Dominating the remaining discussions were Cox and Mark Frampton, a retired professor of medicine from the University of Rochester; the two politely but repeatedly clashed over specific “wordsmithing” changes to the preliminary assessment. One of the lengthier debates involved whether to recommend that the research underpinning the ISA’s conclusions should be “independently reproducible and verifiable.”

“This could be read as indicating that all studies should be thrown out unless somebody has gone in and reproduced them,” Frampton said. The wording, he indicated, reminded him of former EPA chief Scott Pruitt’s controversial proposal to more broadly bar the use of studies in drafting new regulations for which the underlying data were not transparent and reproducible.

“The thing is, it should be independently reproducible—otherwise it’s not science,” Cox later replied, shortly before broaching a compromise that appeared to win Frampton’s assent. At the call’s conclusion, committee members verbally signed off on some significant changes to the original draft. Those changes will now be incorporated into a final version that will go to Wheeler; besides urging revival of the auxiliary panel, the committee is also calling on EPA to do a second draft of the ISA.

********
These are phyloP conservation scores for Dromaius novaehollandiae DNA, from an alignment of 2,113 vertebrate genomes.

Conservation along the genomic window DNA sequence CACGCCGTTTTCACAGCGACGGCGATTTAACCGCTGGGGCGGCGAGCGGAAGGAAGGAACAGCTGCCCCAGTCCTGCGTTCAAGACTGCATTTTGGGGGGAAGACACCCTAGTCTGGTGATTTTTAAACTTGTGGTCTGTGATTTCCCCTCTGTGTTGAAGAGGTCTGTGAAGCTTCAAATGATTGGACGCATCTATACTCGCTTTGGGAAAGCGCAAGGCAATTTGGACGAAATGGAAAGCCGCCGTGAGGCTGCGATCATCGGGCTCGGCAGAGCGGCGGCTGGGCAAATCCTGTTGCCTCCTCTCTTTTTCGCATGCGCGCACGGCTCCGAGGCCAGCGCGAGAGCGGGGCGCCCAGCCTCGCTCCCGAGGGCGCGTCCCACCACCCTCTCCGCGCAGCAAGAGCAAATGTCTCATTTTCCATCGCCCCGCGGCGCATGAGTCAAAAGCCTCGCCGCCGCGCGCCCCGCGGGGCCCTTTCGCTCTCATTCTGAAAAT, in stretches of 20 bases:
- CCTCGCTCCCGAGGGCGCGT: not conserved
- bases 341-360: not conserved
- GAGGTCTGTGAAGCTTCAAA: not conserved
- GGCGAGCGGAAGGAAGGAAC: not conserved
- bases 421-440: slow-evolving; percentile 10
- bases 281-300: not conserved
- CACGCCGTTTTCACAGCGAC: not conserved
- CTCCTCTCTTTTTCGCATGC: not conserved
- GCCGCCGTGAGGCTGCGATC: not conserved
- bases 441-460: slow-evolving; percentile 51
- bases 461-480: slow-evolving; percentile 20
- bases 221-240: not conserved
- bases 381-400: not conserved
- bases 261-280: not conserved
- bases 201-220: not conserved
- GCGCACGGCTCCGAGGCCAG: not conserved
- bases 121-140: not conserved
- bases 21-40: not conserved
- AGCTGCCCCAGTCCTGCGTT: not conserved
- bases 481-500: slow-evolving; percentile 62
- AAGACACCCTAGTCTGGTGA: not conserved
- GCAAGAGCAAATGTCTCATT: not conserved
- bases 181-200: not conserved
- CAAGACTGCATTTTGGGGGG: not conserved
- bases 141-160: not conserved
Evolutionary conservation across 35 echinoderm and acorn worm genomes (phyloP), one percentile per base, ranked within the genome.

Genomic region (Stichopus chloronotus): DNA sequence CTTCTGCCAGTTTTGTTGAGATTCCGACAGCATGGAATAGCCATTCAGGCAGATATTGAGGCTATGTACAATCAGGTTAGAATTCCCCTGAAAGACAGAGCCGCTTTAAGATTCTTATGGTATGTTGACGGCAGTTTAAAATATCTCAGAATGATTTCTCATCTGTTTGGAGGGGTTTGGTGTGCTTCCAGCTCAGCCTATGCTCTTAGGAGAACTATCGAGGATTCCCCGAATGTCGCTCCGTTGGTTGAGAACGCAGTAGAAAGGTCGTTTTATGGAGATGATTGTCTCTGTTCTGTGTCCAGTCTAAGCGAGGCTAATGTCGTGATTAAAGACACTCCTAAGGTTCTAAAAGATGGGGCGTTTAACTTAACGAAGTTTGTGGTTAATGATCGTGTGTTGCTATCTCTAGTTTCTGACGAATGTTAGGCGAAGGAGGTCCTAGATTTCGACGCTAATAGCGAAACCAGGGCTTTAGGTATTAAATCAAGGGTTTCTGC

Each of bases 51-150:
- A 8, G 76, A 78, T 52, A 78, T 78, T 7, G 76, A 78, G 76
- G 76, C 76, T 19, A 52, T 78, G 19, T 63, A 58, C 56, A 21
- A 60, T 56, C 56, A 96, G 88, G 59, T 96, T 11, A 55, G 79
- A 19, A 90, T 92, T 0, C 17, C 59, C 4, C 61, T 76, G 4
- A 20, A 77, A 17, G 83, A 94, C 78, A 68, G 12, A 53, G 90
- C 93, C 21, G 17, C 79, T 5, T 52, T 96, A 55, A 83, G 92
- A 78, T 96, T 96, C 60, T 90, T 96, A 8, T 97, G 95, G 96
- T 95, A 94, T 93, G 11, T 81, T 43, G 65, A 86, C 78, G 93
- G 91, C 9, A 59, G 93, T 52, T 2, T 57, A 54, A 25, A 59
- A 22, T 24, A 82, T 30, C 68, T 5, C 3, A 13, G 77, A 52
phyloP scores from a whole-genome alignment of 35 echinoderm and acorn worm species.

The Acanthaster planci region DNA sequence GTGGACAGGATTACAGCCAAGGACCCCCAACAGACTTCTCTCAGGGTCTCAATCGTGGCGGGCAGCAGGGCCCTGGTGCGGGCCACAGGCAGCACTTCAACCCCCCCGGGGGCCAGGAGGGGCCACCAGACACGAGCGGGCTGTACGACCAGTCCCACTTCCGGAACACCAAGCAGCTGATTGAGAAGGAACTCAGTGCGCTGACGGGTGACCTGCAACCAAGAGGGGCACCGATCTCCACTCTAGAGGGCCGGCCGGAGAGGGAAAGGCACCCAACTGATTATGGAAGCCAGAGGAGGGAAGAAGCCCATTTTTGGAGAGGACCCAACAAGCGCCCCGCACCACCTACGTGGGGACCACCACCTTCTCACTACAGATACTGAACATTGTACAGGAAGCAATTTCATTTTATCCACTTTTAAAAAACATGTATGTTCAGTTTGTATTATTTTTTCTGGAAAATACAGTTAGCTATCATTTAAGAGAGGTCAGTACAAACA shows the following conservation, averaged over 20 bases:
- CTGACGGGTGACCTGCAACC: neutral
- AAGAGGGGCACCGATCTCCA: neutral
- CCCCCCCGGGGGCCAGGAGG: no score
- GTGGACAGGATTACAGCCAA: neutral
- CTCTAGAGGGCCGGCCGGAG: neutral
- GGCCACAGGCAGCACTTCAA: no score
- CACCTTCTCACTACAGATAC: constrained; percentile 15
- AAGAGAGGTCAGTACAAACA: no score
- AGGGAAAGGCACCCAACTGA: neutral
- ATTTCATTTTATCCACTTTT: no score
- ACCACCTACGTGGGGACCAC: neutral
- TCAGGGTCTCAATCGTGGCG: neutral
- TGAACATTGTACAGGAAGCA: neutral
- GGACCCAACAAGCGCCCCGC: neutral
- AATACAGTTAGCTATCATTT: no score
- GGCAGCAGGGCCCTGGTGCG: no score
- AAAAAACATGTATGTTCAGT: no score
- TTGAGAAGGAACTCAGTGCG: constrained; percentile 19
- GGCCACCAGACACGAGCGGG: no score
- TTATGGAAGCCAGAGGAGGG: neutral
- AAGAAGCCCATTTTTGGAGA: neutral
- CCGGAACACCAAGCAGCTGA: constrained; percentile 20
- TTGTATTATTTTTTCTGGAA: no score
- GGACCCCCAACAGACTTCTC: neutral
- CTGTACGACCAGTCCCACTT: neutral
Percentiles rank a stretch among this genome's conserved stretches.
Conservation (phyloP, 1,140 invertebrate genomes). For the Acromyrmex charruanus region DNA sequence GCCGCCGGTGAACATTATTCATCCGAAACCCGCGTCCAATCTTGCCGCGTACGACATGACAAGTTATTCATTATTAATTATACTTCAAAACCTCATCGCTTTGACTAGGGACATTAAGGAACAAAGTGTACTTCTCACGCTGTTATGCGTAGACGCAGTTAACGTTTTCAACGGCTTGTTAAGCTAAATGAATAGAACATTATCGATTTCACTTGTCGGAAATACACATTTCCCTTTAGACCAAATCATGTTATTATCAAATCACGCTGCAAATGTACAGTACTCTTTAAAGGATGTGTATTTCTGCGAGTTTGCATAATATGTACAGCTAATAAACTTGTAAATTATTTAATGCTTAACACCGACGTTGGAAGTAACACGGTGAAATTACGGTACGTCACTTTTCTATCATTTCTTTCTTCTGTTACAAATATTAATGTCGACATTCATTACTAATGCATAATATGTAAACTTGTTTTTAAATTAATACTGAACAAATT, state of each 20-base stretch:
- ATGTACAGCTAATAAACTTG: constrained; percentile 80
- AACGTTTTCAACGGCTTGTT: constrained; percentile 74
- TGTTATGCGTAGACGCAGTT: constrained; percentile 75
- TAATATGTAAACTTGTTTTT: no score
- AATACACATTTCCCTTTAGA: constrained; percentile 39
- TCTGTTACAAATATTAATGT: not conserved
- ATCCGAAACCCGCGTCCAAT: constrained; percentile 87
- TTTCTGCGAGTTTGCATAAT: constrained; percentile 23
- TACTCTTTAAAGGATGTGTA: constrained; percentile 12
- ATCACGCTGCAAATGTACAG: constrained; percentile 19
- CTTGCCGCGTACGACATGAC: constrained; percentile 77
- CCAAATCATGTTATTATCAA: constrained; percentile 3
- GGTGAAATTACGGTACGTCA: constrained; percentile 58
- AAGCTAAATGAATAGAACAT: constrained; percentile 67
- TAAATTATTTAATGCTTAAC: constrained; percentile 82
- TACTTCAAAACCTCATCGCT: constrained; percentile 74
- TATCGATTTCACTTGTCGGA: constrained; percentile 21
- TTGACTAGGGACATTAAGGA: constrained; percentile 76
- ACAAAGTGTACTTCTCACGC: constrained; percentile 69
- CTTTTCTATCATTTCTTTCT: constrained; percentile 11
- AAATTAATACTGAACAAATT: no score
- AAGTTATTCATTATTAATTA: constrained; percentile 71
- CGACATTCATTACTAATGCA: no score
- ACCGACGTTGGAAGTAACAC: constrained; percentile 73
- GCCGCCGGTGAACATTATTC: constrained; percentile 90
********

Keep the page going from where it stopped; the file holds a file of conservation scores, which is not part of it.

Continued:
Under the Clean Air Act, particulate matter is one of a half-dozen “criteria” pollutants for which EPA is supposed to periodically review and, if needed, tighten National Ambient Air Quality Standards.

The use of auxiliary panels to augment the main CASAC’s expertise dates back decades. In defending Wheeler’s decision to fire the particulate matter review panel last fall, a spokesman said it was consistent with the Clean Air Act and the CASAC’s charter, neither of which mentions such panels.

In response to a congressional query preceding his Senate confirmation earlier this year, Wheeler said he believed that the main committee “has the experience and expertise needed to serve in this capacity.” He added that EPA can also tap advice from other experts to assist the CASAC as needed.


VA Mercury May 13, 2019 at 10:18 am

From the Virginia Mercury, May 13, 2019

Lobbying ties examined in EPA regulatory rollback: A congressional investigation is examining whether top U.S. Environmental Protection Agency officials, former employees of Hunton Andrews Kurth, a law and lobbying outfit with long Richmond ties, violated ethics rules by working on behalf of their former clients, Robin Bravender reports.